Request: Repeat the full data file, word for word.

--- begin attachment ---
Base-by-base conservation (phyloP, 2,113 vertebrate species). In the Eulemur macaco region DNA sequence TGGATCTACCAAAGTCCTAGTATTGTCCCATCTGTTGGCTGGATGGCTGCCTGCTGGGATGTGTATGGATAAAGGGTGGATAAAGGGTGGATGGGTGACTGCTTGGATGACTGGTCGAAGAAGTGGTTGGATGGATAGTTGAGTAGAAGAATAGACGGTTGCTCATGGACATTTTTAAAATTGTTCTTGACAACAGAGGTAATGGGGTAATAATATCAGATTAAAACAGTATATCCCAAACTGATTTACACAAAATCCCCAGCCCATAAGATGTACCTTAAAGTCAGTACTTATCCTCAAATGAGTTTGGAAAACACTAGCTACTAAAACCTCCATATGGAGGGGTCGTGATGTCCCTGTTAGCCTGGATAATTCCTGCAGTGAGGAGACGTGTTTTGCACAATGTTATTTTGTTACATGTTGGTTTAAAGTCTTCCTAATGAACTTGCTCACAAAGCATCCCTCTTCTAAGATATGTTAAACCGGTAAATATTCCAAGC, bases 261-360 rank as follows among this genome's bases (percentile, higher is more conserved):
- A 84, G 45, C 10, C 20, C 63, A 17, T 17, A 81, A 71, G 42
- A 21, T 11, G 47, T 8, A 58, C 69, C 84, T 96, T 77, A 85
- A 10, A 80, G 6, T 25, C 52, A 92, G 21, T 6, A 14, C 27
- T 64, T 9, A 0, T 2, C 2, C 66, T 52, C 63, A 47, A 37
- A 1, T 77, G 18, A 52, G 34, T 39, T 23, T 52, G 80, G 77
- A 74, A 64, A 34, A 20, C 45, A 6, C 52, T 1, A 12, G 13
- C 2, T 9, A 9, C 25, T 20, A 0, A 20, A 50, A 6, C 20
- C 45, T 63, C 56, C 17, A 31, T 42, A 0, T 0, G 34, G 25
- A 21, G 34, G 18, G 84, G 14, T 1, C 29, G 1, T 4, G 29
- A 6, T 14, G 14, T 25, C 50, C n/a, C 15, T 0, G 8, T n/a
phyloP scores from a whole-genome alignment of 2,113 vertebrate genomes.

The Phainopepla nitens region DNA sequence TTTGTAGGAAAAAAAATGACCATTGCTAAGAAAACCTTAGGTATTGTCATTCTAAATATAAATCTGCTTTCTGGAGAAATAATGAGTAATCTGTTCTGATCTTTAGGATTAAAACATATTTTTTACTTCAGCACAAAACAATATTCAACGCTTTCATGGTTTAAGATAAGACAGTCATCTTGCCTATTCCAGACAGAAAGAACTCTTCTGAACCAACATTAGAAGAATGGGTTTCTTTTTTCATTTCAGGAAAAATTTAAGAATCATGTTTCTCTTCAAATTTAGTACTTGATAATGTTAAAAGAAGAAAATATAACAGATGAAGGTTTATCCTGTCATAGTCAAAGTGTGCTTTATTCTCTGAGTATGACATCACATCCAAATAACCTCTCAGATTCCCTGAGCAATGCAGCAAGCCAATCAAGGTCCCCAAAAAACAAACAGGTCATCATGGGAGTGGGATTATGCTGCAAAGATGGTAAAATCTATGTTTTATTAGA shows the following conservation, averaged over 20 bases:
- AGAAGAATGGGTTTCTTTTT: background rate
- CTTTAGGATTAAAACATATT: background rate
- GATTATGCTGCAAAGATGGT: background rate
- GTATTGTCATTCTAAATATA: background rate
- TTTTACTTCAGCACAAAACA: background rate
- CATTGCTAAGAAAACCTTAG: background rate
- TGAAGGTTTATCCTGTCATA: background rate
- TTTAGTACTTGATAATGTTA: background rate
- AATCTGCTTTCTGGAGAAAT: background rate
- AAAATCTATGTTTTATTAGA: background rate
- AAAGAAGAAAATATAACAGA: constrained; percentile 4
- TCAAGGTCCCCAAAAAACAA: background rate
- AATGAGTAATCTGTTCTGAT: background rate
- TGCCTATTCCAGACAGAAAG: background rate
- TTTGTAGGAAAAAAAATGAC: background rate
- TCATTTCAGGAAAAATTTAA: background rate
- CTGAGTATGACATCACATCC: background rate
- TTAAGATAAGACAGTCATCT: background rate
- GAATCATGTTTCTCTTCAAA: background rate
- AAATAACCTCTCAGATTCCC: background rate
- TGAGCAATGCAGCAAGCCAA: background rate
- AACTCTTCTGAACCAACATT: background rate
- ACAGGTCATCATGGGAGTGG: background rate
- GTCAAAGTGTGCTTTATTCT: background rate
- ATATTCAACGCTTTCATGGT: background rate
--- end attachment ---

Base-by-base conservation (phyloP, 2,113 vertebrate species). In the Eulemur macaco region DNA sequence TGGATCTACCAAAGTCCTAGTATTGTCCCATCTGTTGGCTGGATGGCTGCCTGCTGGGATGTGTATGGATAAAGGGTGGATAAAGGGTGGATGGGTGACTGCTTGGATGACTGGTCGAAGAAGTGGTTGGATGGATAGTTGAGTAGAAGAATAGACGGTTGCTCATGGACATTTTTAAAATTGTTCTTGACAACAGAGGTAATGGGGTAATAATATCAGATTAAAACAGTATATCCCAAACTGATTTACACAAAATCCCCAGCCCATAAGATGTACCTTAAAGTCAGTACTTATCCTCAAATGAGTTTGGAAAACACTAGCTACTAAAACCTCCATATGGAGGGGTCGTGATGTCCCTGTTAGCCTGGATAATTCCTGCAGTGAGGAGACGTGTTTTGCACAATGTTATTTTGTTACATGTTGGTTTAAAGTCTTCCTAATGAACTTGCTCACAAAGCATCCCTCTTCTAAGATATGTTAAACCGGTAAATATTCCAAGC, bases 261-360 rank as follows among this genome's bases (percentile, higher is more conserved):
- A 84, G 45, C 10, C 20, C 63, A 17, T 17, A 81, A 71, G 42
- A 21, T 11, G 47, T 8, A 58, C 69, C 84, T 96, T 77, A 85
- A 10, A 80, G 6, T 25, C 52, A 92, G 21, T 6, A 14, C 27
- T 64, T 9, A 0, T 2, C 2, C 66, T 52, C 63, A 47, A 37
- A 1, T 77, G 18, A 52, G 34, T 39, T 23, T 52, G 80, G 77
- A 74, A 64, A 34, A 20, C 45, A 6, C 52, T 1, A 12, G 13
- C 2, T 9, A 9, C 25, T 20, A 0, A 20, A 50, A 6, C 20
- C 45, T 63, C 56, C 17, A 31, T 42, A 0, T 0, G 34, G 25
- A 21, G 34, G 18, G 84, G 14, T 1, C 29, G 1, T 4, G 29
- A 6, T 14, G 14, T 25, C 50, C n/a, C 15, T 0, G 8, T n/a
phyloP scores from a whole-genome alignment of 2,113 vertebrate genomes.

The Phainopepla nitens region DNA sequence TTTGTAGGAAAAAAAATGACCATTGCTAAGAAAACCTTAGGTATTGTCATTCTAAATATAAATCTGCTTTCTGGAGAAATAATGAGTAATCTGTTCTGATCTTTAGGATTAAAACATATTTTTTACTTCAGCACAAAACAATATTCAACGCTTTCATGGTTTAAGATAAGACAGTCATCTTGCCTATTCCAGACAGAAAGAACTCTTCTGAACCAACATTAGAAGAATGGGTTTCTTTTTTCATTTCAGGAAAAATTTAAGAATCATGTTTCTCTTCAAATTTAGTACTTGATAATGTTAAAAGAAGAAAATATAACAGATGAAGGTTTATCCTGTCATAGTCAAAGTGTGCTTTATTCTCTGAGTATGACATCACATCCAAATAACCTCTCAGATTCCCTGAGCAATGCAGCAAGCCAATCAAGGTCCCCAAAAAACAAACAGGTCATCATGGGAGTGGGATTATGCTGCAAAGATGGTAAAATCTATGTTTTATTAGA shows the following conservation, averaged over 20 bases:
- AGAAGAATGGGTTTCTTTTT: background rate
- CTTTAGGATTAAAACATATT: background rate
- GATTATGCTGCAAAGATGGT: background rate
- GTATTGTCATTCTAAATATA: background rate
- TTTTACTTCAGCACAAAACA: background rate
- CATTGCTAAGAAAACCTTAG: background rate
- TGAAGGTTTATCCTGTCATA: background rate
- TTTAGTACTTGATAATGTTA: background rate
- AATCTGCTTTCTGGAGAAAT: background rate
- AAAATCTATGTTTTATTAGA: background rate
- AAAGAAGAAAATATAACAGA: constrained; percentile 4
- TCAAGGTCCCCAAAAAACAA: background rate
- AATGAGTAATCTGTTCTGAT: background rate
- TGCCTATTCCAGACAGAAAG: background rate
- TTTGTAGGAAAAAAAATGAC: background rate
- TCATTTCAGGAAAAATTTAA: background rate
- CTGAGTATGACATCACATCC: background rate
- TTAAGATAAGACAGTCATCT: background rate
- GAATCATGTTTCTCTTCAAA: background rate
- AAATAACCTCTCAGATTCCC: background rate
- TGAGCAATGCAGCAAGCCAA: background rate
- AACTCTTCTGAACCAACATT: background rate
- ACAGGTCATCATGGGAGTGG: background rate
- GTCAAAGTGTGCTTTATTCT: background rate
- ATATTCAACGCTTTCATGGT: background rate